The aisles of Internet World last week weren't haunted by the ghosts of the tech boom past. The Valley of the Giants —AOL, Sprint, Intel, with Microsoft and Real standing shoulder-to-shoulder representing for Seattle—continued cavernous. Down on the lower level the folks at The Humor Network presented a graveyard of dead dot-coms, but it was a ghoulish giggle rather than memento mori. And upstairs, the conventioneers swirled and scrambled for schwag.
Schwag (for the purposes of this discussion) refers to trade-show toys, the stuff you take home to placate your kids or officemates. Exhibitors imprint various items with their logos and URLs in hope that even though most schwag-hounds cruising the aisles grab the goods with only a casual glance at the booth offering it, the continued presence of the item in that person's home or office will inspire a false memory of contact made, product presented, deals in the offing. Schwag is proof that someone paid attention, however brief, to the booth you spent so much money on for the company you have tried so hard to get off the ground.
The first Internet World was held at this very convention center, though it covered only a space the size of a decent living room. All dozens of us clustered around the O'Reilly booth and got one of the first public glimpses of the graphical Web, which we struggled to differentiate from the software ("it's called a browser") we used to see it and the site (the long-gone GNN) we were looking at. It was 1993. Clinton was our still-new president. Friends of mine had quit their jobs to rush to Washington and add their helpful hands to the new Camelot. There were no dot-coms to speak of. There was no schwag at the show to speak of.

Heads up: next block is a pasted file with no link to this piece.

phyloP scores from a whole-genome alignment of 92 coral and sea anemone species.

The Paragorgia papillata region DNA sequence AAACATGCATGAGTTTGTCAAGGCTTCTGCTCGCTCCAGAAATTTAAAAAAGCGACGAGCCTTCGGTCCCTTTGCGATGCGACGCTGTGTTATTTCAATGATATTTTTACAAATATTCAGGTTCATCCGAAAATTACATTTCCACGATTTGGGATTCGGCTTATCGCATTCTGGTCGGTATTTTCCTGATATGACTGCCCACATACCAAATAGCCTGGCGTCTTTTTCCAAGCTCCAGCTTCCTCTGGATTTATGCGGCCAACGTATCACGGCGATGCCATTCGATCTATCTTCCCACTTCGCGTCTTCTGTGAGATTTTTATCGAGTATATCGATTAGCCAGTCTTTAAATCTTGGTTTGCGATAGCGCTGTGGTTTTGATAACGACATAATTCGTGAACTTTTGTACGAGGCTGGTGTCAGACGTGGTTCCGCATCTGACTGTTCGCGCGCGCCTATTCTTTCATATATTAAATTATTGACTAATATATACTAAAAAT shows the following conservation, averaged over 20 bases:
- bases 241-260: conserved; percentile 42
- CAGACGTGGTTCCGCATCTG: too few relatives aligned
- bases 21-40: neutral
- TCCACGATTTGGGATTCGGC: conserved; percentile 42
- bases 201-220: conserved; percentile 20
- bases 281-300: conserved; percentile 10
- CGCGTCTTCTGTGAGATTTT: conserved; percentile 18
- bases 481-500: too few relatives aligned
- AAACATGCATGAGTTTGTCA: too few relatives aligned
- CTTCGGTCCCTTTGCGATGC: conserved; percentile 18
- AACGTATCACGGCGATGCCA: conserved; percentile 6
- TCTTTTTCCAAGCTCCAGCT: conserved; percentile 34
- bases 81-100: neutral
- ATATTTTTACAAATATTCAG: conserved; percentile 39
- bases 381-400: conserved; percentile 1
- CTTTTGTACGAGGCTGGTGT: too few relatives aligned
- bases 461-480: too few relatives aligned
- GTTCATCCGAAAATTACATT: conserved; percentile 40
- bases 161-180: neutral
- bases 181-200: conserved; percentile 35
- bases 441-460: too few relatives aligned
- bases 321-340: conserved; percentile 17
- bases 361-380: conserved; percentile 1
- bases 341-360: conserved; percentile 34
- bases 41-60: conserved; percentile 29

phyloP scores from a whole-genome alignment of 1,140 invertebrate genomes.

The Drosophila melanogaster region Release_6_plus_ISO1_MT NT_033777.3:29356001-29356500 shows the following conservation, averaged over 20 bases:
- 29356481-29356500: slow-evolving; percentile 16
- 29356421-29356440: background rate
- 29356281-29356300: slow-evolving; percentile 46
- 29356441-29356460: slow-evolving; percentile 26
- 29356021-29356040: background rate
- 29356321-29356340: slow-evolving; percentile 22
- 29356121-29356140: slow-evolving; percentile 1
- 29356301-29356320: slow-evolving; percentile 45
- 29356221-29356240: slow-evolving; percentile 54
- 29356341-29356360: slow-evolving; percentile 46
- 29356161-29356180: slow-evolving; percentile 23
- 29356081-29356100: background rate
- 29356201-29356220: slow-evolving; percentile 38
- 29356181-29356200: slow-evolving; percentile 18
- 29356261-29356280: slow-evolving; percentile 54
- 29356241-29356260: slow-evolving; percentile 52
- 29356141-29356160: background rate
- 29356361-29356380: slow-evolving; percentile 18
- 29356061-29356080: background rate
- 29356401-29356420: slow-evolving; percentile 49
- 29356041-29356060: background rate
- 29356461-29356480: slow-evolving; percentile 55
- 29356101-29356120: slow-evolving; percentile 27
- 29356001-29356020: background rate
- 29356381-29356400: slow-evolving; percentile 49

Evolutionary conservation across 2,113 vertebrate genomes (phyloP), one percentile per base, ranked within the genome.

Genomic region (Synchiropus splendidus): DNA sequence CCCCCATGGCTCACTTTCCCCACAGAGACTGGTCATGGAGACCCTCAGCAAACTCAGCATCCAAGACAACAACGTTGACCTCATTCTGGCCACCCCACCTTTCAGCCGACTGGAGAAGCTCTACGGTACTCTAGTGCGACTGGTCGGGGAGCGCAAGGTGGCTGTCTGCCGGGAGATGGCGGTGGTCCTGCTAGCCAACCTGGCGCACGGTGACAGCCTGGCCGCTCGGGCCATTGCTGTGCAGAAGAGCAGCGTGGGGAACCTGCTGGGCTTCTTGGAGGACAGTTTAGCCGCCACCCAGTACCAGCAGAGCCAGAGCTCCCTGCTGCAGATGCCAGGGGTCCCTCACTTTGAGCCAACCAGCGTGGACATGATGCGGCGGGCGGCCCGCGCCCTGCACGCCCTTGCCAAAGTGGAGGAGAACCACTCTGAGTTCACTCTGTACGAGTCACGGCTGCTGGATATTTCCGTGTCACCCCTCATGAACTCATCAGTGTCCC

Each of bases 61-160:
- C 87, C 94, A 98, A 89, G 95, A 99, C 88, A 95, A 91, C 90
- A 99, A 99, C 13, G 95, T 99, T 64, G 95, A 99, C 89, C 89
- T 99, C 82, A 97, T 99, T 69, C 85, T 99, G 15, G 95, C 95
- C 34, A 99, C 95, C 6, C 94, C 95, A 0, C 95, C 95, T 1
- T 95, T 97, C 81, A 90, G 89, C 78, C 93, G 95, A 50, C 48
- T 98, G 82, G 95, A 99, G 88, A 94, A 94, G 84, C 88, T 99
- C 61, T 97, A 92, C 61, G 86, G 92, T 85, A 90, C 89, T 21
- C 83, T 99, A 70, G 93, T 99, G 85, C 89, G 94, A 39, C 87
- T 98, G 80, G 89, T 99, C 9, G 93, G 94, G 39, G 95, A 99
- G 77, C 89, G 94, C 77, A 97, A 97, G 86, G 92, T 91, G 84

At Fall Internet World 2000, I walked the aisles and wondered where they were hiding the desperation and how I could connect these noisy halls to the sullen hush of the coming election. In 1993 the only George Bush we knew helped the Contras sell coke to Americans but never himself indulged; Al Gore was a technocrat whose role in the development of the Net we understood and whose aims, we thought, were geekish and true.
Seven years down the road, a baby Bush who most certainly inhaled and thinks that there "ought to be limits to freedom" runs neck-and-neck with a vice president too haunted by an unfortunate "invented the Net" statement taken out of context and insufficiently haunted by his support of the First-Amendment-crushing Communications Decency Act and its progeny. All my idealistic friends left Washington for the dot-coms, and two of them in the past week alone have watched their companies fold, with more behind and more ahead.
My tote bag was full of press kits and schwaggery. My feet hurt and my back hurt and I didn't see how most of the people at this show could in good conscience be here distributing coffee cups and Silly Putty and little foam toys when the two white guys angling to lead the country did not between them have enough heart or brains or courage to lead a successful dot-com, let alone the last world superpower. I wondered if anyone I knew had enough heart or brains or courage to lead a successful dot-com anymore. I wondered how this sad and jaded Dorothy ended up in this ramshackle Oz.
It was the kindness of a fellow Seattleite that put it into perspective. Drawn by the promise of a comfortable couch I went to the AtomFilms booth, where I poured out my troubles to a kindly soul named Scott. What is there to say about these elections? This place? What sense does any of this make?
He fired up the AtomFilms Web site and showed me a beautiful thing: http://www.atomfilms.com/default.asp?film_id=941, known also as Capital Ill ("if this was truly how campaign debates were, a hell of a lot more people would vote!"). It was deeply silly. I laughed for the first time since I'd walked into the trade show, through the aisles of dot-coms handing out schwag and pretending that corporate death could only happen to funny companies that deserve the Humor Network treatment.
And I understood. The lizard-brain instinct of that first Internet World—cluster around the pretty pictures and let them inspire you—was still the impulse most relevant to the general Net community today, just as it's how we got to this Gore-Bush sound-bite nation. It makes us shallow. It makes us easy to divert. It got me through the show and back to the business of ignoring the desperation in the eyes of my dot-com friends, who truly believed, and look where it got them.